May '16

For the Business of Apparel Decorating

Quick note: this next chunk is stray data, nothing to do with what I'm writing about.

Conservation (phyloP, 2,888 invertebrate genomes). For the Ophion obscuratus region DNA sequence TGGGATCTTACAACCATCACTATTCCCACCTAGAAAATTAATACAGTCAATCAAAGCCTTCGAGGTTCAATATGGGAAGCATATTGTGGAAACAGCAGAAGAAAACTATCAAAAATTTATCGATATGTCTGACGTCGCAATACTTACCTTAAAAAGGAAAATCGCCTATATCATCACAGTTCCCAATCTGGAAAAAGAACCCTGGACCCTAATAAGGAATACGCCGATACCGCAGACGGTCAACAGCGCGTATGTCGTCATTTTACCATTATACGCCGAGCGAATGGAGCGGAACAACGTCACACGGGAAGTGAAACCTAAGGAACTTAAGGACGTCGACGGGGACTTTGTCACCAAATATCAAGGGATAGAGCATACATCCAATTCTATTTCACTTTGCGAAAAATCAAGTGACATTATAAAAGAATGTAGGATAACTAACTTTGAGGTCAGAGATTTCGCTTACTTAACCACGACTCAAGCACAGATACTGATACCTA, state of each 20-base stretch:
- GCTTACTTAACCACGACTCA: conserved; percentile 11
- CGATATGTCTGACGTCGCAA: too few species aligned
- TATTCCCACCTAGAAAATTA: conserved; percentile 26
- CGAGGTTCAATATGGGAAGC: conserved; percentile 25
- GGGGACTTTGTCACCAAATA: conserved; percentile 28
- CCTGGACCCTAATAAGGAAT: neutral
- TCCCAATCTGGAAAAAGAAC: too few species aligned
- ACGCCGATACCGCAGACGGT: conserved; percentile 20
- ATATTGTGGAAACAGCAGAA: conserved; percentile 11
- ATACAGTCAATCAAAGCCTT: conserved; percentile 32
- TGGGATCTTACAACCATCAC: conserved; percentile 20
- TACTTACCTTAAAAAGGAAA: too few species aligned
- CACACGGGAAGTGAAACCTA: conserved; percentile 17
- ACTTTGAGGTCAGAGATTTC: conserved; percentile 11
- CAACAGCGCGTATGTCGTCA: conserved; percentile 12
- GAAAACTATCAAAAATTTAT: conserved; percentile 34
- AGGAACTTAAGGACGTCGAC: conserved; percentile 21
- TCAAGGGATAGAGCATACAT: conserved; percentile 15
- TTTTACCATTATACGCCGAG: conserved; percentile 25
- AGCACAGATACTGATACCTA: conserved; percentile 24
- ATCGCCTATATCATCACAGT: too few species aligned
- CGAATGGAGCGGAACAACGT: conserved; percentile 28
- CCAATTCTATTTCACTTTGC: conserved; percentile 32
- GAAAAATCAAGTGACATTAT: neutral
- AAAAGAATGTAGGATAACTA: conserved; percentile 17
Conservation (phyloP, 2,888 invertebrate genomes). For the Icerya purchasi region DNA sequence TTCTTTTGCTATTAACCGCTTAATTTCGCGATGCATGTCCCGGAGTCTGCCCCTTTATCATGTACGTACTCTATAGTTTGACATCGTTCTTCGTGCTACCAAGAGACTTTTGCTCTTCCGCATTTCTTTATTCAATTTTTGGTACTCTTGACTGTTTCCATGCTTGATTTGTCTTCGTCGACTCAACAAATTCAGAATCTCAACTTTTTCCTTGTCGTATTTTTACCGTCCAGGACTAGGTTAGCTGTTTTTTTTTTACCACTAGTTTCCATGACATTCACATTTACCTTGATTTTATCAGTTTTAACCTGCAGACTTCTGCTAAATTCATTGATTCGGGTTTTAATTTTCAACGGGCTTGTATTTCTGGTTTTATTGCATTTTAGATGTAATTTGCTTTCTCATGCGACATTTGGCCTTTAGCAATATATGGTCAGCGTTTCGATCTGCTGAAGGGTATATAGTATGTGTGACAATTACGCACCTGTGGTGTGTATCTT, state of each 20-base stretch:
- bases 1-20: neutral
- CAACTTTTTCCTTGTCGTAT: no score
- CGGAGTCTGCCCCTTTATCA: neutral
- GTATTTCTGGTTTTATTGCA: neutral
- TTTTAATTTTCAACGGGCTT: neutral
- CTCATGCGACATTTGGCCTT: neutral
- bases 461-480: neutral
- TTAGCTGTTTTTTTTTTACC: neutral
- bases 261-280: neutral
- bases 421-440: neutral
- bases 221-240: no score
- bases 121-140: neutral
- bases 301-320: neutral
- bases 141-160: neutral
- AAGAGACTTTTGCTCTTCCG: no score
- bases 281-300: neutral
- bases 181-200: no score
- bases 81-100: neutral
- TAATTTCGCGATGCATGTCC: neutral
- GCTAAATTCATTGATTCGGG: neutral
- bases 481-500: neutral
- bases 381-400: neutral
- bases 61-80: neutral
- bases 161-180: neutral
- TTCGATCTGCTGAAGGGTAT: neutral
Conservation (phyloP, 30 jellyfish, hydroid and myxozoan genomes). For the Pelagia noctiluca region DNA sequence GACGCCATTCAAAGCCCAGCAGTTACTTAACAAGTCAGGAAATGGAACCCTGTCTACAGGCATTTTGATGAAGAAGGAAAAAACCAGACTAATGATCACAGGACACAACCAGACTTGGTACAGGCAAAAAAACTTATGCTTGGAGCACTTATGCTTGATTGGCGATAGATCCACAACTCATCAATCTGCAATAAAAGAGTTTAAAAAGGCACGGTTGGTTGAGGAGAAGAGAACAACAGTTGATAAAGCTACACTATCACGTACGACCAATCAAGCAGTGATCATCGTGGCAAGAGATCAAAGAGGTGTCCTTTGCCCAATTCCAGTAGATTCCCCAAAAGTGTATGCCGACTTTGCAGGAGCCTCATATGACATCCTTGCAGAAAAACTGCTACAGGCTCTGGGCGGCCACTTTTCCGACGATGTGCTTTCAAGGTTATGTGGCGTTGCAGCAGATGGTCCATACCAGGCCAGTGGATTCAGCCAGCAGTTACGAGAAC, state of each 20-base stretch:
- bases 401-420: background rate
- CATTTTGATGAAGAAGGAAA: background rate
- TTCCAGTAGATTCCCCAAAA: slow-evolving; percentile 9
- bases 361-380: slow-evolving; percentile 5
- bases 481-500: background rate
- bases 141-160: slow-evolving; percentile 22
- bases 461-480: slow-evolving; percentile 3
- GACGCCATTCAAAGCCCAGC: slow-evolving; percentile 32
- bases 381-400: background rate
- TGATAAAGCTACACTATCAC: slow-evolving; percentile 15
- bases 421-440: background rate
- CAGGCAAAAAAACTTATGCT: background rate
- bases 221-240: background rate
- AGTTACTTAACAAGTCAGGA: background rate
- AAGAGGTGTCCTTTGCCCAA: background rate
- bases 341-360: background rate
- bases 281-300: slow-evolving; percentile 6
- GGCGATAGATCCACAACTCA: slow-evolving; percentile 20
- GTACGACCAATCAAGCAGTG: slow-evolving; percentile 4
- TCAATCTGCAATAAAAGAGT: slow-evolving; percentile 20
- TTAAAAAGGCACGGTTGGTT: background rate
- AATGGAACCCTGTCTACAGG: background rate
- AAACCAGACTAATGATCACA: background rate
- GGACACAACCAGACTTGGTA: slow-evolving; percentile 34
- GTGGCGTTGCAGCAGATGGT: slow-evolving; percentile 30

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94 || P R I N T W E A R M A Y 2 0 1 6 Printing with Plastisol Product and Performance Considerations in Plastisol B Y J O E C L A R K E I n our midst, there has been a bevy of itinerant-impostors, posing as indus- trial-toxicologists suggesting, even in- sisting, "This ink over here is 'safe'… that ink over there is not!" Yet some inks should be washed before wearing, some are loaded full of solvents, certain ones contain undesirable ingredients, and other new- comers haven't been accurately identified yet with respect to their volatility, skin ir- ritation, and toxicity. Some inks even have names which surely sound safer, yet none of them should be spread on the flower bed. No ink is health-promoting so each of them, case specific, should be handled, ex- hausted, and disposed of responsibly. Pro- viding the plastisol is phthalate-free and, solvent-free, plastisol can be considered en- vironmentally responsible, energy-efficient, and financially responsible. QUALITY PLASTISOL INKS Quality plastisol inks are ideally suited for both wet-on-wet and print-flash-print production. Since plastisols don't contain solvents, they are flash- and cure-safe. Un- paralleled for screen stability, they flash in one second without after-flash tack and without cool-down stations. Plastisol fuses between 275 degrees F and 330 degrees F, and is rarely, if barely, susceptible to wet or dry crocking. Roughly 50 percent of our ink consump- tion is white, and traditional whites cause 98 percent of our problems. As such, we will focus on white ink for the balance of this article. Traditional plastisol inks have exhibited excessive tack on press, which underpins virtually all the problems with produc- tion, including print stroke speed, clearing, bridging, matte-down, smoothness, opac- ity, thermal stability, minimum penetra- tion, flash time/after-tack, and fusion range. Traditional plastisol whites may solve one or more of these attributes at the ex- pense of another, but only the high- shear whites can solve all of them concurrently. Tack is the ratio of how much, on a molecular level, the ink is attract- ed to itself versus how much it is attracted to something else. Tack is the arch-enemy of "shear-thinning" which is the ratio of how thick the ink is flooded, versus how thin it can get as it transfers through the mesh when the ink is exposed to forces parallel to the mesh; think stroke speed. To circumnavigate the list of problems above, the white must be shear-thinning. Traditional white plastisol inks have normalized tack levels as high as 100 percent (e.g. peanut butter) and as low as 40 percent (suntan oil), whereas more recently formulated whites are high in viscosity but have very low tack like cold cream. For our white ink criteria, we'll con- sider buttering a slice of Wonder Bread with each of our four products. The 100 percent tack peanut butter is thick and very tacky. It will not want to transfer to the bread and when it does it will liter- ally destroy the untoasted slice. The 75 percent tack honey will tear in the winter weather and soak-in during the summer, but it never loses its tack; all year long it will destroy the bread. The 40 percent tack suntan oil gives us the impression that it is low-tack for two reasons. For one, we are comparing it to peanut butter and honey, and two, because the tack level is masked by its low viscosity. But, it's still tacky enough to soak the bread then ravage its soggy structure. Finally, there is 29 percent tack cold cream that flows onto the bread without destroying the surface or soaking in and then gumming up the works. Cold cream is the perfect metaphor for our ideal white ink. COLD CREAM INK Cold Cream represents the properties of a quality white ink which has a high viscos- ity to permit the fastest flood stroke, but prevents seepage into the mesh with a very low tack level of 29 percent. Notwithstand- ing, we need a tad of tack in order to get through mesh and stencil and to adhere to the shirt, but low tack allows it to print at the highest stroke speeds and the white will still whistle through any and all meshes. T-shirts blatantly disregard the first two laws for screen printing substrates; 1) flat and 2) substantive. Their topography looks like the Rockies, and the fact they are most- ly composed of air means the performance parameters for a white are to remain vis- cose-stable during the press run; to bridge the knitted construction; to matte-down the fibers; to produce a smooth surface; to not penetrate to the inside of the garment; and to maintain imprintability without lag, mottling, etc. Joe Clarke has spent the past 45 years in the lab and engineering de- partment in prepress and on press as a research and development and technical researcher as well as a man- ager of screen print production. He has received a number of print-related patents and is a member of The Academy of Screen and Digital Printing Technologies and a Specialty Graphic Imaging Associa- tion fellow. Clarke has presented hundreds of papers, written a couple books, and published more than 600 technical and man- agement articles for which he has earned numerous industry awards. Currently, he is president of Clarke Product Renovation, a Chicago-based corporation that brings product and process technology to the screen printing industry. He contributes fea- ture articles on textile screen printing exclusively to Printwear. Reach him at

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